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3:42am

Fri April 17, 2015
Parallels

Turkish Educator Pledges $10M To Set Up Universities For Syrian Refugees

Originally published on Fri April 17, 2015 2:23 pm

Syrian children listen to a teacher during a lesson in a temporary classroom in Suruc refugee camp on March 25 in Suruc, Turkey. The camp is the largest of its kind in Turkey with a population of about 35,000 Syrians who have fled the ongoing civil war in their country.
Carl Court Getty Images

Once a sleepy border town, Reyhanli, Turkey, is now bursting with Syrian refugees, many of them school-age. More than half a million Syrian refugee children are out of school, and the education crisis is fueling an epidemic of early marriage, child labor and bleak futures.

"I just finished the 12th grade and I don't know what to do," says Abdullah Mustapha, a refugee from the Syrian town of Hama.

In fluent English, he talks about his dreams of a college education, but he doesn't speak Turkish well enough to pass the language test required for state universities.

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3:41am

Fri April 17, 2015
National Security

Boston Marathon Surveillance Raises Privacy Concerns Long After Bombing

Originally published on Fri April 17, 2015 8:15 am

High-definition video cameras with 30x magnification keep watch over the Boston Marathon finish line, where two bombs detonated in 2013, killing three people and injuring hundreds.
Jesse Costa WBUR

Nearly a million people will line the streets to watch the Boston Marathon on Monday, and someone else will be watching them. Bill Ridge with the Boston Police says video surveillance is a big part of the security plan.

"We've got a lot of cameras out there," he says. "We're going to be watching the portions in Boston — particularly the routes along Boylston Street, the finish line."

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3:40am

Fri April 17, 2015
Code Switch

Deaths Of Unarmed Black Men Revive 'Anti-Lynching Plays'

Originally published on Fri April 17, 2015 2:06 pm

Lauren Lattimore (left), Wi-Moto Nyoka, Edmund Alyn Jones and Courtney Harge rehearse a scene from Blue-Eyed Black Boy, a play about lynching that was written around 1930.
Hansi Lo Wang NPR

An obscure but riveting genre of theater is being revived in New York City.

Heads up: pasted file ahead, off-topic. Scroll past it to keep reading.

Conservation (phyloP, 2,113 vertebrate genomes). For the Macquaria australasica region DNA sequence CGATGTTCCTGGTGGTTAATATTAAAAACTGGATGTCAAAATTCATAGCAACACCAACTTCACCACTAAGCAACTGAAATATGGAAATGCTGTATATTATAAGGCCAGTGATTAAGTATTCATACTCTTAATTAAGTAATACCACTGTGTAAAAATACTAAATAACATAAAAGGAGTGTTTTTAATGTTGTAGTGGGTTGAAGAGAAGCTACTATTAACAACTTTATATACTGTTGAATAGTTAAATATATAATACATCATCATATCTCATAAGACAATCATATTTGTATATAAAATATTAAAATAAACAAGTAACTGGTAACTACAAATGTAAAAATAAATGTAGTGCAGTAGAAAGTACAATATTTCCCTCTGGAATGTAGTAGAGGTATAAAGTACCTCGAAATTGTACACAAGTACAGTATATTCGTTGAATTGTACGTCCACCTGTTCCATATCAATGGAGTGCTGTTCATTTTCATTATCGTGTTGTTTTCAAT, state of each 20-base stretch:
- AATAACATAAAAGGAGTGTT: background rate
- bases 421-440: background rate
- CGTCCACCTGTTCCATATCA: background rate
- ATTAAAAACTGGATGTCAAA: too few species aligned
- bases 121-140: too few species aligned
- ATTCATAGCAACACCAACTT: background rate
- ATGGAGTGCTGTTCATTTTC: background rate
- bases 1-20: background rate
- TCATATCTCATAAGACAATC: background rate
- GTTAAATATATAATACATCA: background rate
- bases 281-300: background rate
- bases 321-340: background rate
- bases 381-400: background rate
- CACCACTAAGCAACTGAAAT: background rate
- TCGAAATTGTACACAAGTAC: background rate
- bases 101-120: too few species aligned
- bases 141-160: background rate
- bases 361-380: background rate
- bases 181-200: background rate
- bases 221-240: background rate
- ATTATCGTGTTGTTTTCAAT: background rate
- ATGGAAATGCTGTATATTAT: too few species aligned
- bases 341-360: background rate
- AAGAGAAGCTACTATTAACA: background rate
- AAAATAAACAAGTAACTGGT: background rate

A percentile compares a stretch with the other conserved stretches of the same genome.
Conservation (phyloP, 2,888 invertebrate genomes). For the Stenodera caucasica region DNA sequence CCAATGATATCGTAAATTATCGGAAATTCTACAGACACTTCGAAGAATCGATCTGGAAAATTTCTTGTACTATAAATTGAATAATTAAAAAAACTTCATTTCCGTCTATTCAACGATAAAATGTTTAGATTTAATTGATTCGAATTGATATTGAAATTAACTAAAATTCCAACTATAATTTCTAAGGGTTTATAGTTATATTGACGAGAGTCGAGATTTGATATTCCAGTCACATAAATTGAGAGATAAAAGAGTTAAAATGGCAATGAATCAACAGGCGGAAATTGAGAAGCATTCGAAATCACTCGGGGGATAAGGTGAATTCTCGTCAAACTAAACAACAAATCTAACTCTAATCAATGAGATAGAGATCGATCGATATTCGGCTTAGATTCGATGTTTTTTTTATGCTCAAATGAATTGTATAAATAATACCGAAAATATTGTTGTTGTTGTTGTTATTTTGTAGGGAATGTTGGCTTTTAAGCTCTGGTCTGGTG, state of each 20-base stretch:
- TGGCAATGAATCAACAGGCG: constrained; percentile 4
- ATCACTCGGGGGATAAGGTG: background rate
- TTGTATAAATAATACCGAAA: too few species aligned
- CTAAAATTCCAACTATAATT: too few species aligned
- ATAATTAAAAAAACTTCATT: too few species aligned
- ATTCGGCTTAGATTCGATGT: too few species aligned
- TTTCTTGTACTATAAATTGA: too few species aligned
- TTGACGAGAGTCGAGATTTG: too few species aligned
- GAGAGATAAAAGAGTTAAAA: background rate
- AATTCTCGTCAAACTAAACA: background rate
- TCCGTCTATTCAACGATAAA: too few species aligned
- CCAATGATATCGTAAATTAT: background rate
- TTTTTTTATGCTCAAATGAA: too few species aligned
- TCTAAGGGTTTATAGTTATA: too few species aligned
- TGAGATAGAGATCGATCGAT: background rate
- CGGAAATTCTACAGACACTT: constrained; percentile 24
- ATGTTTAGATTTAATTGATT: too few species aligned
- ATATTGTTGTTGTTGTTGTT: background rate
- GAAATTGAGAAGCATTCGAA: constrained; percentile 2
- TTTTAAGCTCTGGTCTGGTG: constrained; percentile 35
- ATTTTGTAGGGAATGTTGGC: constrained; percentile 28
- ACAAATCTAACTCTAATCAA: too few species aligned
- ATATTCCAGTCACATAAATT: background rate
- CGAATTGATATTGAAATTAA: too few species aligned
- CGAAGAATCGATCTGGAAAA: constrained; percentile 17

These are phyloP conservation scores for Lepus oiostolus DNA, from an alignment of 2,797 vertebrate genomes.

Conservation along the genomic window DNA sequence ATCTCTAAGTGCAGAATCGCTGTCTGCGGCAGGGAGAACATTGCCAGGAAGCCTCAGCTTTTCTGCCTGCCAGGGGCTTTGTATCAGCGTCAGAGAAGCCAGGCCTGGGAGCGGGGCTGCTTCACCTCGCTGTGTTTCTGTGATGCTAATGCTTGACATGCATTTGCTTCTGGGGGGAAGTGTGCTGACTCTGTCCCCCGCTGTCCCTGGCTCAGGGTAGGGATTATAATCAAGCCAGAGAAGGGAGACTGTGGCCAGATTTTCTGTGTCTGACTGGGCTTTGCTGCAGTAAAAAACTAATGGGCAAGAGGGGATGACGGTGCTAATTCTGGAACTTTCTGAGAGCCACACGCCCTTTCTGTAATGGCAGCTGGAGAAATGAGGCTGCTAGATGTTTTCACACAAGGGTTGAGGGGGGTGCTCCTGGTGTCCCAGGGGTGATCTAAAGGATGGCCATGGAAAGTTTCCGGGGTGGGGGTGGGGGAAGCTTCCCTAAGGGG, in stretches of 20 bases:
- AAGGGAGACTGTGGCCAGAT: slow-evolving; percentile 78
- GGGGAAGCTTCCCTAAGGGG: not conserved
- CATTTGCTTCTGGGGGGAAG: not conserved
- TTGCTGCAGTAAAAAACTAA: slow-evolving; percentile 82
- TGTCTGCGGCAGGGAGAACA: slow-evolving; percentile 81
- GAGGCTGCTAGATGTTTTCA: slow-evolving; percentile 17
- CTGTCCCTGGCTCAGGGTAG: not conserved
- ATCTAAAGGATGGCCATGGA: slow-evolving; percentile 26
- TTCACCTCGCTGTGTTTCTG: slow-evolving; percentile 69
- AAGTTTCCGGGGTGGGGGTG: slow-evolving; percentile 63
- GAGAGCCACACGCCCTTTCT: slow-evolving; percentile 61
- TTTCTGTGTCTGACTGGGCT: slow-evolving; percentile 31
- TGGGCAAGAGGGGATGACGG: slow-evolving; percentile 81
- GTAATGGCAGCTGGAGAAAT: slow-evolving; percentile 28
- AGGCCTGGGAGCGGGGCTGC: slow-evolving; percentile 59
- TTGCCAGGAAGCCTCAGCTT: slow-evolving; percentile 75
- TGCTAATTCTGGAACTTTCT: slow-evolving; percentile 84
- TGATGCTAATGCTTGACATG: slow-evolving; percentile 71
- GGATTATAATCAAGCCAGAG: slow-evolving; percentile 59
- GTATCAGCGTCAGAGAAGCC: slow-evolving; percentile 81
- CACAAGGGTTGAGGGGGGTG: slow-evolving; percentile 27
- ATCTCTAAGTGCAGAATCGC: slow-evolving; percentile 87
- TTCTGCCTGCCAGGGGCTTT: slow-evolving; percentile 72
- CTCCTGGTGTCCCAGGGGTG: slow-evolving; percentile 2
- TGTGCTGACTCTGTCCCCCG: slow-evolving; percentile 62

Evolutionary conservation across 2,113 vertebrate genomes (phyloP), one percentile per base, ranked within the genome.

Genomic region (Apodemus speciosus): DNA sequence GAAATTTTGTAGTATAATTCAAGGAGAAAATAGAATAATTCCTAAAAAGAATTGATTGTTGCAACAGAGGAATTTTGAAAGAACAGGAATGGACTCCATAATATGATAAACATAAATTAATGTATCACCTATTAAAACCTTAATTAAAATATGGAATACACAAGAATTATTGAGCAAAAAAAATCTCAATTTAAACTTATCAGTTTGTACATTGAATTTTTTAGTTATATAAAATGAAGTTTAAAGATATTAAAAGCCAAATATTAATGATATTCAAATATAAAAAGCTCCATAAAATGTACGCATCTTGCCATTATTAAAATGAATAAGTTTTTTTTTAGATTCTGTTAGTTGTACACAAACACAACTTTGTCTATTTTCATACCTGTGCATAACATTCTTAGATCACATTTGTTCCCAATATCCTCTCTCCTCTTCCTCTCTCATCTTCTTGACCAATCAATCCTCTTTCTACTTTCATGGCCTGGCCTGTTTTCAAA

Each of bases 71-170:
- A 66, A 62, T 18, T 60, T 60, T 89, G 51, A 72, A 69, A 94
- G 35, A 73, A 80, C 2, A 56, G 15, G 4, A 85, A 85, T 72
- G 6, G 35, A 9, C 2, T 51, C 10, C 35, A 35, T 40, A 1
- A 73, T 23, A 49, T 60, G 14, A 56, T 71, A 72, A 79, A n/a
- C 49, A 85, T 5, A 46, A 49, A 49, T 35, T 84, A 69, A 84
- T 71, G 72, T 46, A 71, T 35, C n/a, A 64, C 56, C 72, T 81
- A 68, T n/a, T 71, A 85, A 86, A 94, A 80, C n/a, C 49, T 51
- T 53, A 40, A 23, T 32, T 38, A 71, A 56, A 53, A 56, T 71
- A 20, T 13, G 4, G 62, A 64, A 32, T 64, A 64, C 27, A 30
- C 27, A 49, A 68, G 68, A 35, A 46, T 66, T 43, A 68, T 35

They're called "anti-lynching plays." Most were written by black playwrights during the early 1900s to show how lynchings devastated African-American families.

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7:39pm

Thu April 16, 2015
All Tech Considered

The Hidden FM Radio Inside Your Pocket, And Why You Can't Use It

Originally published on Fri April 17, 2015 8:01 am

You may not know it but most of today's smartphones have FM radios inside of them. But the FM chip is not activated on two-thirds of devices. That's because mobile makers have the FM capability switched off.

The National Association of Broadcasters has been asking mobile makers to change this. But the mobile industry, which profits from selling data to smartphone users, says that with the consumer's move toward mobile streaming apps, the demand for radio simply isn't there.

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7:18pm

Thu April 16, 2015
History

Family Of Unaccounted For USS Oklahoma Sailor Wouldn't 'Let Him Go'

Originally published on Thu April 16, 2015 7:40 pm

Edward Hopkins with his mother, Alice, and father, Frank Jr. Hopkins was killed aboard the USS Oklahoma during the Japanese bombing of Pearl Harbor, but his remains never were identified.
Courtesy Tom Gray

The Defense Department announced Tuesday that it will exhume the remains of 388 sailors and Marines who were buried as "unknowns." The men were killed when Japanese torpedoes sank the USS Oklahoma on Dec. 7, 1941, during the attacks on Pearl Harbor in Hawaii.